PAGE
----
by Rev. Brian A. McClinton

When our daughter was looking at colleges for undergraduate work, we took several tours at schools. I won’t mention which one but my wife Megan and I noticed a very large dead roach next to the vending machine during the tour. I am pretty sure the tour guide saw it as he looked down and kept walking. I hoped our daughter would not consider applying to that school from that point on. I hate roaches. I know … apparently, they are so adaptable that they can survive a nuclear holocaust. But I grew up understanding that they are not something you want living with you. At some point, something needs to happen to get them off the premises.

I thought of this incident as I viewed the current state of Christianity and the church/denomination I serve. I use my perspective and observation as an example but this issue is prevalent in many areas of the church. Since I have been a part of the Lutheran church, there has been a quest for unity in faith and reaching out to everyone. Figuratively, many non-straight, non-white people in the church have mentioned the faith’s problems because people don’t want to acknowledge and deal with the “roaches in the room.” Lutherans, in particular, love to talk about grace, mercy, and forgiveness for all people.

From my perspective, many whites in the church have told me that I need to forgive the “roaches in the room;” people who were allowed to and continue to spout racism, misogyny, homophobia, and hate-filled rhetoric. Yet somehow, none of that should matter because “it’s all about that grace.”

I am not speaking about policies and dogmas within the church but the primary and sole responsibility of being in the community. Whether acknowledging that “Mabel and George” taught racism in Sunday School class or not allowing others to participate in church activities and leadership due to their strongholds and control, all because they are substantial financial givers, and their departure will “hurt.”

With that in mind, years, decades, and generations have passed as we walked by, trying not to acknowledge and respond to “the roaches.”

People must be honest about the history of their church, their families and ancestry, and how others see it. Using my experience and example, white people must address—not just acknowledge—how the institutional biases assisted in their personal history. Don’t be surprised that others no longer want to be in your presence if you continue to walk past it. You have decided to live with “the roaches,” but others don’t have to do so. Yes, it’s complicated and challenging but the faith and the church have bastardized the concepts of grace and forgiveness and allowed “the roaches” to run the “show” for too long, and all people outside see is this infestation.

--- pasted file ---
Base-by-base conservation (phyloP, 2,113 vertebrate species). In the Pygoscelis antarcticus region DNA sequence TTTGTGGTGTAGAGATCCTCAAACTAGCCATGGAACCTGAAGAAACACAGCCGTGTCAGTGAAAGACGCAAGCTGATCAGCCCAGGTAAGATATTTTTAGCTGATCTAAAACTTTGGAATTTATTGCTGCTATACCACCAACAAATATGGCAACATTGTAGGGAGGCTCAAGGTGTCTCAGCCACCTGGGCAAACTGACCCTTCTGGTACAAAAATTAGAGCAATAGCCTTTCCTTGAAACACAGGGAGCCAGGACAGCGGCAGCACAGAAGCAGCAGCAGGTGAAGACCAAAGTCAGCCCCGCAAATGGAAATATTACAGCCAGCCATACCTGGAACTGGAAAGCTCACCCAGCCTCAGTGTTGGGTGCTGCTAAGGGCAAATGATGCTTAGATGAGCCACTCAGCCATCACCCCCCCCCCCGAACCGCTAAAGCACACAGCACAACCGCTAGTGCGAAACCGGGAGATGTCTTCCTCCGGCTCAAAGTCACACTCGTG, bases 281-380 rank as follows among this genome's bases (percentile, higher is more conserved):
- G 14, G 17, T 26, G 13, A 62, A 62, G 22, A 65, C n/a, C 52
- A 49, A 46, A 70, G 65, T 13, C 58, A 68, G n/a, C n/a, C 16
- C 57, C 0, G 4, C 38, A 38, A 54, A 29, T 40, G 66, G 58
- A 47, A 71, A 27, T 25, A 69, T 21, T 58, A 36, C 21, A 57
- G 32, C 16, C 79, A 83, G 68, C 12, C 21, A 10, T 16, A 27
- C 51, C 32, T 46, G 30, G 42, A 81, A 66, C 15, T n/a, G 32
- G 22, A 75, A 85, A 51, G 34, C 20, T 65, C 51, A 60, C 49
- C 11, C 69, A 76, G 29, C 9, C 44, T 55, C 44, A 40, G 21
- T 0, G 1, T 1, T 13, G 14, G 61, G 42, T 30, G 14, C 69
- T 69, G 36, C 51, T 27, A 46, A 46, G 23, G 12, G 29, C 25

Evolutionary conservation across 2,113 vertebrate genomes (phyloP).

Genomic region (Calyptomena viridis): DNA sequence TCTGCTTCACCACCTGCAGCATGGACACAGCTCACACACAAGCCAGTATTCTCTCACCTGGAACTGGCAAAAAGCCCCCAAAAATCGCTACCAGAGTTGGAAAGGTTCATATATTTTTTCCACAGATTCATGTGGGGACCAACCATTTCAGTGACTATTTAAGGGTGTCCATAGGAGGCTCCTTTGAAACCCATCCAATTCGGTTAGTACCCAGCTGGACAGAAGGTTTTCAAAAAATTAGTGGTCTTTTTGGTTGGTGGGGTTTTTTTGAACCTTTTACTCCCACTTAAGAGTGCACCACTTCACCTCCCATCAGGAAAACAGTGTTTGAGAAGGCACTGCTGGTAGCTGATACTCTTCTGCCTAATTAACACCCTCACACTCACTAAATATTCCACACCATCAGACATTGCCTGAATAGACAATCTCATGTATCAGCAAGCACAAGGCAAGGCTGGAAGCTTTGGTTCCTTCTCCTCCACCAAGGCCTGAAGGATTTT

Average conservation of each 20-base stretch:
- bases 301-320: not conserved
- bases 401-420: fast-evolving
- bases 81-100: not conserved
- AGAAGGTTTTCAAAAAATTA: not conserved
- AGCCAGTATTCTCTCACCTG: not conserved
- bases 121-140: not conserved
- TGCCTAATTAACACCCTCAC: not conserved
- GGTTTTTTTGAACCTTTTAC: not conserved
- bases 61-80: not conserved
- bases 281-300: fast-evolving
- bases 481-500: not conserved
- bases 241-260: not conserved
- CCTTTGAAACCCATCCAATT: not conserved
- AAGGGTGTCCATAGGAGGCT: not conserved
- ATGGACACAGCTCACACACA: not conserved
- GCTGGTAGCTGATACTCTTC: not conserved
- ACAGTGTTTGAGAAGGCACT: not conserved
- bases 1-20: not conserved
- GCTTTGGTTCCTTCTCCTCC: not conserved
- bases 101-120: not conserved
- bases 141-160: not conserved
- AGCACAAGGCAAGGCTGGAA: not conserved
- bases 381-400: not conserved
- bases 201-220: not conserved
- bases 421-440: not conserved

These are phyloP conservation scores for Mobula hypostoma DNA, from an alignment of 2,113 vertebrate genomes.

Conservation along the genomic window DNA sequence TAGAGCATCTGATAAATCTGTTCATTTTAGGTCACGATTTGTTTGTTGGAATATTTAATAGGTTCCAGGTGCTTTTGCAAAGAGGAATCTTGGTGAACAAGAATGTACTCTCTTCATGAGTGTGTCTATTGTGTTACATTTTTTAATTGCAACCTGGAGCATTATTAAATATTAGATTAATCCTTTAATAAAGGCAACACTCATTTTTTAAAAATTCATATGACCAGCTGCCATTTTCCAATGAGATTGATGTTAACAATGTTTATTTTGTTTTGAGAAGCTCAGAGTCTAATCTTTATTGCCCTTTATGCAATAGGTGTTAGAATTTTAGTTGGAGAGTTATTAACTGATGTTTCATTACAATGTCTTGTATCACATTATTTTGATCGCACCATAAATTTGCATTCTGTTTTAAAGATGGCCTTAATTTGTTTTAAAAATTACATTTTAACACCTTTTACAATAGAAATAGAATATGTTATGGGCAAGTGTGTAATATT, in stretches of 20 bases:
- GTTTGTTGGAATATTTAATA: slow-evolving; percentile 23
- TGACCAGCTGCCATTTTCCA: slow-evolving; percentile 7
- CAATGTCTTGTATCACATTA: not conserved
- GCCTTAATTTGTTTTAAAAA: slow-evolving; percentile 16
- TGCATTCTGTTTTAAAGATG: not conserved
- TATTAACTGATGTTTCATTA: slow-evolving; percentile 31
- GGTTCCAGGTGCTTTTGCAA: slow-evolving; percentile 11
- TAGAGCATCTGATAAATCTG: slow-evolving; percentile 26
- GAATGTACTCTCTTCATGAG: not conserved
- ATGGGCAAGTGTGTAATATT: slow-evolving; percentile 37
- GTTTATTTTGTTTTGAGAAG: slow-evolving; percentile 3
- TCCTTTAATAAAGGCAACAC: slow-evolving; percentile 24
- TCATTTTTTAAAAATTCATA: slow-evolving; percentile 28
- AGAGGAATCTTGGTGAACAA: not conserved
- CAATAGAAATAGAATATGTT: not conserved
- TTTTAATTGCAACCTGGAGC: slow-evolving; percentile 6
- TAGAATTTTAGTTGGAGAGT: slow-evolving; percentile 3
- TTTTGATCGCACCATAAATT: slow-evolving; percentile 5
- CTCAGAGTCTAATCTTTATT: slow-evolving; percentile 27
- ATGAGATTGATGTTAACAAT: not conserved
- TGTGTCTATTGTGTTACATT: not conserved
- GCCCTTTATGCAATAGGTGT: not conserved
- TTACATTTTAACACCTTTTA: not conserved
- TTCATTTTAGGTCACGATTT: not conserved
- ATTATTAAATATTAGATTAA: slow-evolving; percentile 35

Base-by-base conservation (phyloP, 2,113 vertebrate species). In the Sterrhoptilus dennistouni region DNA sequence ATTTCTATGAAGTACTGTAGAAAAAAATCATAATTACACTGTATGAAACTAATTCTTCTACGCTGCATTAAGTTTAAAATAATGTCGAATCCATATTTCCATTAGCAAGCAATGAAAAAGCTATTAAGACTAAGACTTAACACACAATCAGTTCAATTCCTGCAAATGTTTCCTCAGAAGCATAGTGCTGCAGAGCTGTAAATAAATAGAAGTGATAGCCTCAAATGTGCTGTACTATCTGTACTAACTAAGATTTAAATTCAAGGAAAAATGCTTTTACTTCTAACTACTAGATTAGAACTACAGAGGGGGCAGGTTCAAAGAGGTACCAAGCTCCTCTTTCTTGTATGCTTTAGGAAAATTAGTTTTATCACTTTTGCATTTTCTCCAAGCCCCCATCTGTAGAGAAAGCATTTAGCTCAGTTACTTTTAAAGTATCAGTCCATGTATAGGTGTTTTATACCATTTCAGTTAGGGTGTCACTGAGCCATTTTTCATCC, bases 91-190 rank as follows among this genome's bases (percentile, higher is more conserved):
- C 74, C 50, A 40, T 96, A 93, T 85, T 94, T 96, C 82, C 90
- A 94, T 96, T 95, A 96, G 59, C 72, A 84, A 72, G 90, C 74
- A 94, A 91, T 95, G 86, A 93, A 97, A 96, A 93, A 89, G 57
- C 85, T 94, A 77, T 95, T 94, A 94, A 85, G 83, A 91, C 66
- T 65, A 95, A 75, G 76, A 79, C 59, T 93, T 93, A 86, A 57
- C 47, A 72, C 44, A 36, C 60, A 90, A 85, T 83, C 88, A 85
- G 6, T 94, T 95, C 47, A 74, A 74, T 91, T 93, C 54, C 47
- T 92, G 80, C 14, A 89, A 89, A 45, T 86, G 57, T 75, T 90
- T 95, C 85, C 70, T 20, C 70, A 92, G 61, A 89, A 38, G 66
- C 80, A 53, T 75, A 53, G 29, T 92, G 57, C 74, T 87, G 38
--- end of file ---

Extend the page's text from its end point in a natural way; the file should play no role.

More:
Why would they want to be a part of or join such a contaminated place? Why would people want to stay and “renovate?” One struggle I have had as a Black Pastor serving in the white church is the growing anger. Many leaders risk giving prophecy toward the social issues due to the possible ramifications from the “roaches in the room.” Some laypeople have left parishes I served because they did not want to deal with this prophecy, the infestation within their hearts about other people not like them. Being in such a passive-aggressive environment, many take opportunities to “hurt” the church mainly because they feel no longer placated and refuse the challenge to consider thoughts that conflict with their worldview. The church, collectively, institutionally, and personally, needs to look to remove the symbolic, pervasive, and hidden presence of “roaches.” We have got to stop being the tour guides of our faith who see them and walk past. People seeking are noticing. Figuratively, “the roaches” will adapt and will survive. But like a nuclear holocaust, will they be the only ones left with destruction all around?

Pastor Brian McClinton was ordained in 1993 and has served parishes in Wisconsin and Pennsylvania. He is currently Lead Pastor at Mt. Zion, York, and Christ, Starview. His wife Deacon Megan serves together with him as a clergy team. He is an accomplished singer and a fan of the Green Bay Packers.